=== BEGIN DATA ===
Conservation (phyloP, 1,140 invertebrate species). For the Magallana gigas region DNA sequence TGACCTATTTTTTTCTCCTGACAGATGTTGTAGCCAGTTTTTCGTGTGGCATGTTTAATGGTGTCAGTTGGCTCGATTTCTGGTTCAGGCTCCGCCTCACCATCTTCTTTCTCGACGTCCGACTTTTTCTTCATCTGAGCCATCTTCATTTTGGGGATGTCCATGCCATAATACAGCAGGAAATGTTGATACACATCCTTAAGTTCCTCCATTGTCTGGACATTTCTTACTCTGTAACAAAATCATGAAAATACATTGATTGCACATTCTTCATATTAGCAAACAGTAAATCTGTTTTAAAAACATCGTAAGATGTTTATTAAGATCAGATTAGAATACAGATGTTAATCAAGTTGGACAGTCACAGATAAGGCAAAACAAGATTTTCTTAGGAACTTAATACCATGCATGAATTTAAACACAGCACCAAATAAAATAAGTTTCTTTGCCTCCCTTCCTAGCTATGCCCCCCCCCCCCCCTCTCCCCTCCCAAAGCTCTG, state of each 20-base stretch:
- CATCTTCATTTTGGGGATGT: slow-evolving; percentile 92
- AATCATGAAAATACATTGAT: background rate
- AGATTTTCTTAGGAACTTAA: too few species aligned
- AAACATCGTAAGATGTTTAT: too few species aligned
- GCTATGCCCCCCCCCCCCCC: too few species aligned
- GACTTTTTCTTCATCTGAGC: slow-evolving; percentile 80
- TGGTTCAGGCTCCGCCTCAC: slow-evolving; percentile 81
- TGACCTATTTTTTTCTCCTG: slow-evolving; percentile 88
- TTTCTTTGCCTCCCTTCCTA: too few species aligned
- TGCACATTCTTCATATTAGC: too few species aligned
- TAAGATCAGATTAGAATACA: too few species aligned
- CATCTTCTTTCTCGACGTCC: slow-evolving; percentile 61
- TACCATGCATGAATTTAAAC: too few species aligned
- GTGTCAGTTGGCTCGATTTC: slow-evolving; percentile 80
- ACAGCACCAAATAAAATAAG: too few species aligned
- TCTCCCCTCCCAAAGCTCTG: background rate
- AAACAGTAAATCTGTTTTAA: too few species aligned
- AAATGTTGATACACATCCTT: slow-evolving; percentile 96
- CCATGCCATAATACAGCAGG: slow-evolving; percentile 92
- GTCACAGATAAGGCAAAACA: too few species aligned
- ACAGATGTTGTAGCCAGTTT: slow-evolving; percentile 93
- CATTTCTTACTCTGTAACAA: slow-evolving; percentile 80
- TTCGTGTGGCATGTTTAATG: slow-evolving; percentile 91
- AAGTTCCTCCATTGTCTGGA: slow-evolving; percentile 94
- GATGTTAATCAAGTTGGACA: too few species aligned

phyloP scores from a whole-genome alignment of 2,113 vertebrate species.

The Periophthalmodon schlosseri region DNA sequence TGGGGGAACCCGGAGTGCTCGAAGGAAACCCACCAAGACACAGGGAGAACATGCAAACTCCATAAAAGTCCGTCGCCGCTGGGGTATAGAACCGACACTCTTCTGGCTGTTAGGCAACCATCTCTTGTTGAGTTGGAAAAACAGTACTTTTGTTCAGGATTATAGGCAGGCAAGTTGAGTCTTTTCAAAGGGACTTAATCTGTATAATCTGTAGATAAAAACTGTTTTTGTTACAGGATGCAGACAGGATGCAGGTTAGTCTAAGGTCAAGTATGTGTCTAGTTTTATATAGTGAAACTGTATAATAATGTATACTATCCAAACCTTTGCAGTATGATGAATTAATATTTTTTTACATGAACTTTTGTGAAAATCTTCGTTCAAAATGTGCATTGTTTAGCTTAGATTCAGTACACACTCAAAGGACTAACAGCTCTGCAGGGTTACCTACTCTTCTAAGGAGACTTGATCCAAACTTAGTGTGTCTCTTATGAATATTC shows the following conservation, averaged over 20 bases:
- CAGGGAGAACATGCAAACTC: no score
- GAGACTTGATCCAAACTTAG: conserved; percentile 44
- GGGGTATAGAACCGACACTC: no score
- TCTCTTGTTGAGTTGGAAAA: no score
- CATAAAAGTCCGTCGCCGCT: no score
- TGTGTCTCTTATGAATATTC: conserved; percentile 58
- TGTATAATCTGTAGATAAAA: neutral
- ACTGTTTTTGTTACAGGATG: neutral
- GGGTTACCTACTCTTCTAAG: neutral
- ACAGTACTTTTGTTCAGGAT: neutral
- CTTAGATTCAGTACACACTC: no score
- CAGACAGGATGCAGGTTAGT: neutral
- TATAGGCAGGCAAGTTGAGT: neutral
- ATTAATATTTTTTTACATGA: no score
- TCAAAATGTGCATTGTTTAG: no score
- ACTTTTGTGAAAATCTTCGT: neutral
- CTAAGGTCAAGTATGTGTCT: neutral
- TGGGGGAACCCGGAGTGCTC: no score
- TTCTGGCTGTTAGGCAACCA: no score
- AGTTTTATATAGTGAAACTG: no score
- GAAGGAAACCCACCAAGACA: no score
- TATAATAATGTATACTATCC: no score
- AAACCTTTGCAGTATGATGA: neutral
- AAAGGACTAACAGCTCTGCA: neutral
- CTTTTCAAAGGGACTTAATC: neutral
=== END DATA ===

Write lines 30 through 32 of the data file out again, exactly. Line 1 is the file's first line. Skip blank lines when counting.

- GAGACTTGATCCAAACTTAG: conserved; percentile 44
- GGGGTATAGAACCGACACTC: no score
- TCTCTTGTTGAGTTGGAAAA: no score